it was a religion. Though their military careers had ta
en them on different paths over the years, they
d remained close. Closer than any band or so-called brotherhood of buddies Garrett had ever
d always admired them for that. Truth be told, he
d envied them as well. The military was a boys
club, its very nature a breeding ground for camaraderie and lasting friendships. But these Bama boys were different, had shared a special connection that made them more li
e family than friends. When Project Chameleon had come along, it had been a no-brainerto reunite the four. They
d all7 been at the top of their field, each one of them successful in their own right.Each one of them different enough to offer unique qualities to the unit, ma
ingit one of the most balanced and effective special forces teams the Army had ever
nown. Though he had a reputation for being a bit of a ladies
a player in today
s slang, if Garrett remembered correctly
at a little over six and half feet, Flanagan not only had the brawn but also sported a genius-level IQ which made him thebrain of the unit. Honestly, it had surprised him to learn that Flanagan had thrown the first punch in this recent scuffle. Ordinarily he wasn
t quite so rash. Though they
d all ta
s death hard, Garrett suspected that Flanagan was having a harder time dealing with the loss than the other two at the moment. Understandable, of course, given how Danny had died. Still
With nerves of steel and anattention-to-detail which had landed him the nic
who only went by his last name
t do anything in half-ba
ed, half-assed measures. He was a man you could count on to not only get the job done, but get itdone right. Guy McCann was a bit of a smart-ass with an endearing penchant for being able to bend a rule just shy of the brea
ing point, but with good enough instincts that he always landed on his feet. And Levinson
Well, Levinson had been the best of all three, and what he
d made up for in heart. On their own they
d been formidable defenders of Uncle Sam
d been lethal. Naturally when the powers-that-be had heard rumors of their intent to leave, he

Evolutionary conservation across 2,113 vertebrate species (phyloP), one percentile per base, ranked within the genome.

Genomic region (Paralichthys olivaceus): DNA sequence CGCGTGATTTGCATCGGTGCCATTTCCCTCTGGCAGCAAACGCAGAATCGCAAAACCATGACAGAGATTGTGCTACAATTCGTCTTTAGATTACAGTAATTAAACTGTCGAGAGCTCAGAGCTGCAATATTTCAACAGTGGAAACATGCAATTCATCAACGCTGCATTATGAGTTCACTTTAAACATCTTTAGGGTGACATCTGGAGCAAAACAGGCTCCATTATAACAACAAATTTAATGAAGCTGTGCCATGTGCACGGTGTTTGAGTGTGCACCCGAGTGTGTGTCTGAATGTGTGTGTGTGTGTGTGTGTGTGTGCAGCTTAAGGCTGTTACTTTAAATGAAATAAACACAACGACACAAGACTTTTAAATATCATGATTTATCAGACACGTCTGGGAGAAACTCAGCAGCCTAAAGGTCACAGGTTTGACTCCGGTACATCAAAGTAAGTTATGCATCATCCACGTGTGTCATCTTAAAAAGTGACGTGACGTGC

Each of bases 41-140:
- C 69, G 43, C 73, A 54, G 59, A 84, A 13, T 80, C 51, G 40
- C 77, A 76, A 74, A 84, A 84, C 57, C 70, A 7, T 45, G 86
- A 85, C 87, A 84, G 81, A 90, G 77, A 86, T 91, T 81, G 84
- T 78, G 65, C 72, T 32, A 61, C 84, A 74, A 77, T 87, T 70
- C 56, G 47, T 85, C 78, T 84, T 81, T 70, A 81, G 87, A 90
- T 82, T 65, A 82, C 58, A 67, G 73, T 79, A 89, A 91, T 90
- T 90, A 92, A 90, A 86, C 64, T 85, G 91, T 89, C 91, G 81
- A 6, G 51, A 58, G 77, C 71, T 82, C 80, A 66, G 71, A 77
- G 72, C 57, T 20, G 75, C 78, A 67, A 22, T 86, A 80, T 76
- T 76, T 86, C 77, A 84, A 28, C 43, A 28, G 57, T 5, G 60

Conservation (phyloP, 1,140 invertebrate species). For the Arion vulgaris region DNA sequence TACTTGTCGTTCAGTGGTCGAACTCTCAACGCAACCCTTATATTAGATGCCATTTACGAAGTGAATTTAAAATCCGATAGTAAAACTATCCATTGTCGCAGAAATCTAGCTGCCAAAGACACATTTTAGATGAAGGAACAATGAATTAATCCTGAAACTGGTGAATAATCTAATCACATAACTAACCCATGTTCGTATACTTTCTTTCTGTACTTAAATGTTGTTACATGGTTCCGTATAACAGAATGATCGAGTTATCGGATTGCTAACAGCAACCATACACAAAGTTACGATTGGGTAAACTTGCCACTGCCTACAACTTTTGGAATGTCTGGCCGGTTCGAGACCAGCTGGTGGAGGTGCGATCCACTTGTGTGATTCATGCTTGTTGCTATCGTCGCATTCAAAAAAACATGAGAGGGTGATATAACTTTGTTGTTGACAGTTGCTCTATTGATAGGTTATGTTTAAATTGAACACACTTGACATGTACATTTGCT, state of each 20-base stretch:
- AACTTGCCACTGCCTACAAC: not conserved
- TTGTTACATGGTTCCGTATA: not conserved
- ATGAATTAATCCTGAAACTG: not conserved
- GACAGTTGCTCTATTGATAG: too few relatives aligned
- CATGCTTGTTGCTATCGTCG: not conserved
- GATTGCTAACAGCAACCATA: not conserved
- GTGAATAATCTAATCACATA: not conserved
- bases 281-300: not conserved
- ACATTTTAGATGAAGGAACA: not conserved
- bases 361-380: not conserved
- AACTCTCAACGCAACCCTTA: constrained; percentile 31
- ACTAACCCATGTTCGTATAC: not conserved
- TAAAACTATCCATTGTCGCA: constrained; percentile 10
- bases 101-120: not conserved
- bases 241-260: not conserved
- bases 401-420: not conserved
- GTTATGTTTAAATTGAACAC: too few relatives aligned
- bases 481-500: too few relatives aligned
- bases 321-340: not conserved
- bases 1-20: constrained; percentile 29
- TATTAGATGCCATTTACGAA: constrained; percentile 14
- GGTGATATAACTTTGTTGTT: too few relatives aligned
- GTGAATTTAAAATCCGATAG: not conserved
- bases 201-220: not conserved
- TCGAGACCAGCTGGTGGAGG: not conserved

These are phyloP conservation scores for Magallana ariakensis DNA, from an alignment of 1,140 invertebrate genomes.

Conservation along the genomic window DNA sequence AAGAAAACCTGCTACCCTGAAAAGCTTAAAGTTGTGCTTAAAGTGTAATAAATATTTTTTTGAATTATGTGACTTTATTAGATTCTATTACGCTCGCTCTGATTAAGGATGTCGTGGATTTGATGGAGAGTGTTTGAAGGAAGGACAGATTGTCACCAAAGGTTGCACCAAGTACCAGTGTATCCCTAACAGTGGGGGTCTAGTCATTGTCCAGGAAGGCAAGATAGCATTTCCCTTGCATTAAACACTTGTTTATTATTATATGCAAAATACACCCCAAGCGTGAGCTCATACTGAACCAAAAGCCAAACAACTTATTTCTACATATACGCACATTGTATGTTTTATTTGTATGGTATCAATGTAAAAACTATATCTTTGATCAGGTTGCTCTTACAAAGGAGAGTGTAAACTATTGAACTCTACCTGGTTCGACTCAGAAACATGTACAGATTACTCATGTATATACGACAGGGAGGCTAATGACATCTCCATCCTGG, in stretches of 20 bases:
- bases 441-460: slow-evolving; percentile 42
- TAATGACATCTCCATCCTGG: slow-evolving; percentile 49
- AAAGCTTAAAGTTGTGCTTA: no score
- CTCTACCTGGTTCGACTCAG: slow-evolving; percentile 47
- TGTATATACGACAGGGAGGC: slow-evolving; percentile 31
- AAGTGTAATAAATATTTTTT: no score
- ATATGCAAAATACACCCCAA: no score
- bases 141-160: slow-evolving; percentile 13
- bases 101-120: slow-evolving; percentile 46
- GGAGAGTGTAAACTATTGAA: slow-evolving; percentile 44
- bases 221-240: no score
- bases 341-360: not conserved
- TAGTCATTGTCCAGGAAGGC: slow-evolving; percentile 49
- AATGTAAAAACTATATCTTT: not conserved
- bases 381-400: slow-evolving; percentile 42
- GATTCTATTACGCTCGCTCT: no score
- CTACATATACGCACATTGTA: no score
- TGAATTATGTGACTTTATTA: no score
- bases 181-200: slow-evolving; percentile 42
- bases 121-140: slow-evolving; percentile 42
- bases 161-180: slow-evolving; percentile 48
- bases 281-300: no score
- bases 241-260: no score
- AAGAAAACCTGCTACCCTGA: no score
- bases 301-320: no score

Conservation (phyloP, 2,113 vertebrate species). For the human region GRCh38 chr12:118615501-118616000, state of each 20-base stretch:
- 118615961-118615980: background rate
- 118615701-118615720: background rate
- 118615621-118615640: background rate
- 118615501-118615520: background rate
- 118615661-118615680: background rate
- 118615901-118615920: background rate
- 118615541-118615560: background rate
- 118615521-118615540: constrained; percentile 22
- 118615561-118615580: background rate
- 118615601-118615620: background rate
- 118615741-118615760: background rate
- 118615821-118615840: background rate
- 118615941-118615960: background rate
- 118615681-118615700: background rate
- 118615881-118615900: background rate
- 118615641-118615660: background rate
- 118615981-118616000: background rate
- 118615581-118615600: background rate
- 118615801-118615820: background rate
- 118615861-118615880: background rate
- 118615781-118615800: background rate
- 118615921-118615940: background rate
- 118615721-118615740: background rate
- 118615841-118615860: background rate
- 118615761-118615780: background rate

d been given strict instruction to prevent it. Garrett ran a finger over the flag attached to the topmost file. They
d inadvertently given him the power to do it, and yet, whenit had come down to the nut-cutting, he
d been unable to follow through. Better tohave them in his debt than have an unwilling unit too bent on leaving to be effective. Better a grateful man than a bitter soldier. If they were bound and determined to leave
and they were
then if he could wring one more mission, be it personal or professional, out of them, then he
d still be better off. Fortunately the brass above him had thought so as well.
s going to happen?
How longis this going to hold us up?
Garrett told them, leaning bac
in his chair. Guy
s green gaze sharpened.
On whether or not you agree to my terms.
The three of them stiffened and shared a guarded loo
ed warily.A muscle tic
ed in his tense jaw. At last
the heart of the matter, Garrett thought.
s right. You want out. We can do this one of two ways. The hard way
Or my way.
Flanagan muttered a hot oath, leaned bac
and shoved a hand through his dar
new this was going to happen,
he said, shooting Guy a dar
re so screwed.
Guy muttered angrily. Payne swallowed what was most li
elya similar statement, but managed to hold his temper. Just barely, judging by thevein throbbing in his forehead.
And what, exactly, would your way entail?
Garrett told them smoothly.
ll just owe me.
Guy reeated, with equal amounts of surprise and trepidation. Jamie frowned, his hazeleyes wary.
Owe you what?
Garrett shrugged, but his tone belied the casual gesture.
He cast them all a steely loo
From each of you. When I call itin, I want no questions as
ed, no excuses. Just do it.
Guy considered him with ameasuring, probing loo
That calls for a lot of trust.
ed with you for thepast four years, McCann. It
s either there or it isn
t. The choice is yours.
A beat slid into five while the three of them shared another one of those unspo